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Medline ® Abstract for Reference 48

of 'Palliative care for patients with advanced heart failure: Indications and strategies'

Validation and Comparison of Seven Mortality Prediction Models for Hospitalized Patients With Acute Decompensated Heart Failure.
Lagu T, Pekow PS, Shieh MS, Stefan M, Pack QR, Kashef MA, Atreya AR, Valania G, Slawsky MT, Lindenauer PK
Circ Heart Fail. 2016;9(8)
BACKGROUND: Heart failure (HF) inpatient mortality prediction models can help clinicians make treatment decisions and researchers conduct observational studies; however, published models have not been validated in external populations.
METHODS AND RESULTS: We compared the performance of 7 models that predict inpatient mortality in patients hospitalized with acute decompensated heart failure: 4 HF-specific mortality prediction models developed from 3 clinical databases (ADHERE [Acute Decompensated Heart Failure National Registry], EFFECT study [Enhanced Feedback for Effective Cardiac Treatment], and GWTG-HF registry [Get With the Guidelines-Heart Failure]); 2 administrative HF mortality prediction models (Premier, Premier+); and a model that uses clinical data but is not specific for HF (Laboratory-Based Acute Physiology Score [LAPS2]). Using a multihospital, electronic health record-derived data set (HealthFacts [Cerner Corp], 2010-2012), we identified patients≥18 years admitted with HF. Of 13 163 eligible patients, median age was 74 years; half were women; and 27% were black. In-hospital mortality was 4.3%. Model-predicted mortality ranges varied: Premier+ (0.8%-23.1%), LAPS2 (0.7%-19.0%), ADHERE (1.2%-17.4%), EFFECT (1.0%-12.8%), GWTG-Eapen (1.2%-13.8%), and GWTG-Peterson (1.1%-12.8%). The LAPS2 and Premier models outperformed the clinical models (C statistics: LAPS2 0.80 [95% confidence interval 0.78-0.82], Premier models 0.81 [95% confidence interval 0.79-0.83]and 0.76 [95% confidence interval 0.74-0.78], and clinical models 0.68 to 0.70).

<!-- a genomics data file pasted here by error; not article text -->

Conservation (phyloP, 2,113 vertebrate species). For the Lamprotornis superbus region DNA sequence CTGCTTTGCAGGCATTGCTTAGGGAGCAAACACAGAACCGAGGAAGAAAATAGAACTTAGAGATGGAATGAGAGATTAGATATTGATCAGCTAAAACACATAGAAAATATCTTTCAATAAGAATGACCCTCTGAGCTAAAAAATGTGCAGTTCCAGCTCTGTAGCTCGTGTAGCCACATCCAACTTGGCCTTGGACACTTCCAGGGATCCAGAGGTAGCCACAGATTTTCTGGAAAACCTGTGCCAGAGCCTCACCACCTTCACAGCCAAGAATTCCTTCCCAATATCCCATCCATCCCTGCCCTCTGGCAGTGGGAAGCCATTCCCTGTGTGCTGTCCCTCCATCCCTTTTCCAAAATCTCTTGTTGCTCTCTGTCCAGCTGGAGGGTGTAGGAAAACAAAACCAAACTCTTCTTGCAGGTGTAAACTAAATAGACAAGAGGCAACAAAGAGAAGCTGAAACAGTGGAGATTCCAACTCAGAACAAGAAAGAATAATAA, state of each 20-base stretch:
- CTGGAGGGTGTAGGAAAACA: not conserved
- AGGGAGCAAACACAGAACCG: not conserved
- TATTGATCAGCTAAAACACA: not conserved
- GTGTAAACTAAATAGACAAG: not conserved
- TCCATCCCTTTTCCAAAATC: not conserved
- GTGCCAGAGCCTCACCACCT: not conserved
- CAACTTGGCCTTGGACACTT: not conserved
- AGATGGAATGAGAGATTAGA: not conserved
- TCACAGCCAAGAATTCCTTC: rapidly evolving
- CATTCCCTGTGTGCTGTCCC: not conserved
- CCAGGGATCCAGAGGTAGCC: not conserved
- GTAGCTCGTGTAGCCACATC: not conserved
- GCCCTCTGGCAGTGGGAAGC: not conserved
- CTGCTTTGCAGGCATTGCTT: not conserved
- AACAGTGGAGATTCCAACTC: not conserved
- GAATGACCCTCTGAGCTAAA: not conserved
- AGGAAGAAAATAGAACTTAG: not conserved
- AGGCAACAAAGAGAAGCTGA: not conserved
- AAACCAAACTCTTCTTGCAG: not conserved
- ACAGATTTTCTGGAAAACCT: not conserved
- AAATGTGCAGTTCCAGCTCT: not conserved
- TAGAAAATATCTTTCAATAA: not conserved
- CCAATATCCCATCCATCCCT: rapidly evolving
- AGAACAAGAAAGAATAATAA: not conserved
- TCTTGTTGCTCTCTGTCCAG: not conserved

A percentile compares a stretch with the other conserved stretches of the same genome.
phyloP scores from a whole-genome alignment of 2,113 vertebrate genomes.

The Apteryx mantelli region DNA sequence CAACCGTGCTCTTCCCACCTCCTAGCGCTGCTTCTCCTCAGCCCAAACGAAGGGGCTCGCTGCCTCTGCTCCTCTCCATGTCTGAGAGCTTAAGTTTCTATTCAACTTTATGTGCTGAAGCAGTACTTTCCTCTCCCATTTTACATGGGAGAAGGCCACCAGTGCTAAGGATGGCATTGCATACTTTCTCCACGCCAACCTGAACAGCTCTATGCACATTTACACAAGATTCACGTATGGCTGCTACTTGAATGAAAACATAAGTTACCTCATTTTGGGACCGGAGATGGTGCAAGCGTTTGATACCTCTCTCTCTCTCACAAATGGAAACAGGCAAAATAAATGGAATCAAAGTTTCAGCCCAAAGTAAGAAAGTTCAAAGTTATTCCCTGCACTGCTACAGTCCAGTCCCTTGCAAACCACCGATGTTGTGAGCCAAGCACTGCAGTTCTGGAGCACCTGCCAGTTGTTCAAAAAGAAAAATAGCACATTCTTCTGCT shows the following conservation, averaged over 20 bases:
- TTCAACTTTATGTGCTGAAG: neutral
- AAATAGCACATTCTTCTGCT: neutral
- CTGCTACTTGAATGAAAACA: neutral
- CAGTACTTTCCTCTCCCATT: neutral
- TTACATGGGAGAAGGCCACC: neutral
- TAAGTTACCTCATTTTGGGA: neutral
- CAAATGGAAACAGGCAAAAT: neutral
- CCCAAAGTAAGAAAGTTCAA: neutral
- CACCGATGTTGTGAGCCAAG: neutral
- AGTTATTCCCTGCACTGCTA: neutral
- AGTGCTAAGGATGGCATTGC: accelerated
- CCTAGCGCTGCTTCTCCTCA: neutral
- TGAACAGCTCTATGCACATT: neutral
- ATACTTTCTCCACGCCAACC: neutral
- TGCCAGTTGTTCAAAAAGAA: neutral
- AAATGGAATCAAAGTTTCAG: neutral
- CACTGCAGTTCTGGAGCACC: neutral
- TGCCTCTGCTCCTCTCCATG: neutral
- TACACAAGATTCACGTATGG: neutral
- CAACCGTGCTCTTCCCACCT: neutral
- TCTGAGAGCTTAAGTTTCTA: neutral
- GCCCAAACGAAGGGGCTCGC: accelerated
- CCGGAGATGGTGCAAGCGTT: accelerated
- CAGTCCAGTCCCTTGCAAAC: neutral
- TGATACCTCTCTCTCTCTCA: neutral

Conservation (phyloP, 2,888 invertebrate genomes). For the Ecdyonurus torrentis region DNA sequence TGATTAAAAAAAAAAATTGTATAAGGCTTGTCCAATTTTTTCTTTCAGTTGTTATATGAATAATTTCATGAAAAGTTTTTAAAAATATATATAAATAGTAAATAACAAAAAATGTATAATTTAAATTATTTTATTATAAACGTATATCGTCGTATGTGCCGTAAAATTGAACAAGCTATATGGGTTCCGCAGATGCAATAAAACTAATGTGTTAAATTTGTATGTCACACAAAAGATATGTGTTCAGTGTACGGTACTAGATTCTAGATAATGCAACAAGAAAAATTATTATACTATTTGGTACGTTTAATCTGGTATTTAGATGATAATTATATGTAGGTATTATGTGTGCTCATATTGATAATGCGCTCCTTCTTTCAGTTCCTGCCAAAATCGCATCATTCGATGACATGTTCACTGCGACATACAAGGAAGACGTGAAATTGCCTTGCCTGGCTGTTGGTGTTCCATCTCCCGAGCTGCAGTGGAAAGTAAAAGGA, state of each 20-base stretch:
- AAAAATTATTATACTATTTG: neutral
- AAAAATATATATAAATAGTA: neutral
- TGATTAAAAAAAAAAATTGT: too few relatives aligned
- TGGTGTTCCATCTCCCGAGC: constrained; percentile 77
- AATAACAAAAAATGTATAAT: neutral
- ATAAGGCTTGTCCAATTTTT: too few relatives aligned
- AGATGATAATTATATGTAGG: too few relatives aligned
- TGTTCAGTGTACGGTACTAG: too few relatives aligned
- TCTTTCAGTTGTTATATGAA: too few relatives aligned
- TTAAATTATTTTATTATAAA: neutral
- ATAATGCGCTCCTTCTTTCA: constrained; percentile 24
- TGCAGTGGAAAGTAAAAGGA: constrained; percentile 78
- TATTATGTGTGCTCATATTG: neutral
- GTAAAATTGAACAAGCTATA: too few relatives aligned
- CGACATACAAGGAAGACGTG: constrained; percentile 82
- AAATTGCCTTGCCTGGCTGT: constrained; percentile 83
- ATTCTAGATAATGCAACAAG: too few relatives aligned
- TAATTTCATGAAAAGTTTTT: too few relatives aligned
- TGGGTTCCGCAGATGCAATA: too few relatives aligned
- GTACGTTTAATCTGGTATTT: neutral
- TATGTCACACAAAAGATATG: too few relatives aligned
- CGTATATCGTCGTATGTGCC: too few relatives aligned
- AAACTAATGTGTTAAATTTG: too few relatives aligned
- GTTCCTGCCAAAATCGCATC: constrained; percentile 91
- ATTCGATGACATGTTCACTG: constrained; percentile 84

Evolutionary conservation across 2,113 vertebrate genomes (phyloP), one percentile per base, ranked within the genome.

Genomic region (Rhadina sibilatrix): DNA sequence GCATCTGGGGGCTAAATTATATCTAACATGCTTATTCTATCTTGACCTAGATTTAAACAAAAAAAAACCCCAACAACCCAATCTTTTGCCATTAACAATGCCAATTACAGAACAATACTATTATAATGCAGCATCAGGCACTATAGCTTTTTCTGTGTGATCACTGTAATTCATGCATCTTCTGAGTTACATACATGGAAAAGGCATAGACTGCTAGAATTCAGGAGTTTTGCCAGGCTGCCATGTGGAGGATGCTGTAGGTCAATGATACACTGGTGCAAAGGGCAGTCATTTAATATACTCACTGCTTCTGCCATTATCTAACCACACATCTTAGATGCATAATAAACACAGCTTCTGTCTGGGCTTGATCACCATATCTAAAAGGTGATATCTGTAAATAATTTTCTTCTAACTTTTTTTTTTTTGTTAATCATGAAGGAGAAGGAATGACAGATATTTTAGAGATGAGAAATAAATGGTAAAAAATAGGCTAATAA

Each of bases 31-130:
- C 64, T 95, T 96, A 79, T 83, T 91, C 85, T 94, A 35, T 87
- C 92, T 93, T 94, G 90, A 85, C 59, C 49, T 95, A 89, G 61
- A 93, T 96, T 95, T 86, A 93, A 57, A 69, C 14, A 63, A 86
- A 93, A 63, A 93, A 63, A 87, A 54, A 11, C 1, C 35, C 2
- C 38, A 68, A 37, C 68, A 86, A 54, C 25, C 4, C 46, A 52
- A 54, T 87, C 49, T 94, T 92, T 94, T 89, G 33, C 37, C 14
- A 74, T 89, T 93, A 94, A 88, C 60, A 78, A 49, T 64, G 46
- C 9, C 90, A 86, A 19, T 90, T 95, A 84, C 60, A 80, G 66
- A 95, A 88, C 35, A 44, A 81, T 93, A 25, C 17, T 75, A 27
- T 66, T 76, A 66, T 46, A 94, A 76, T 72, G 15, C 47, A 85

CONCLUSIONS: Four clinically derived, inpatient, HF mortality models exhibited similar performance, with C statistics near 0.70. Three other models, 1 developed in electronic health record data and 2 developed in administrative data, also were predictive, with C statistics from 0.76 to 0.80. Because every model performed acceptably, the decision to use a given model should depend on practical concerns and intended use.
From the Center for Quality of Care Research (T.L., P.S.P., M.-S.S., M.S., Q.R.P., G.V., M.T.S., P.K.L.), Division of Hospital Medicine, Department of Medicine (T.L., M.S., P.K.L.), and Division of Cardiology (Q.R.P., M.A.K., A.R.A., G.V., M.T.S.), Baystate Medical Center, Springfield, MA; Department of Medicine, Tufts University School of Medicine, Boston, MA (T.L., M.S., Q.R.P., M.A.K., A.R.A., G.V., M.T.S., P.K.L.); and School of Public Health and Health Sciences, University of Massachusetts-Amherst (P.S.P.). lagutc@gmail.com.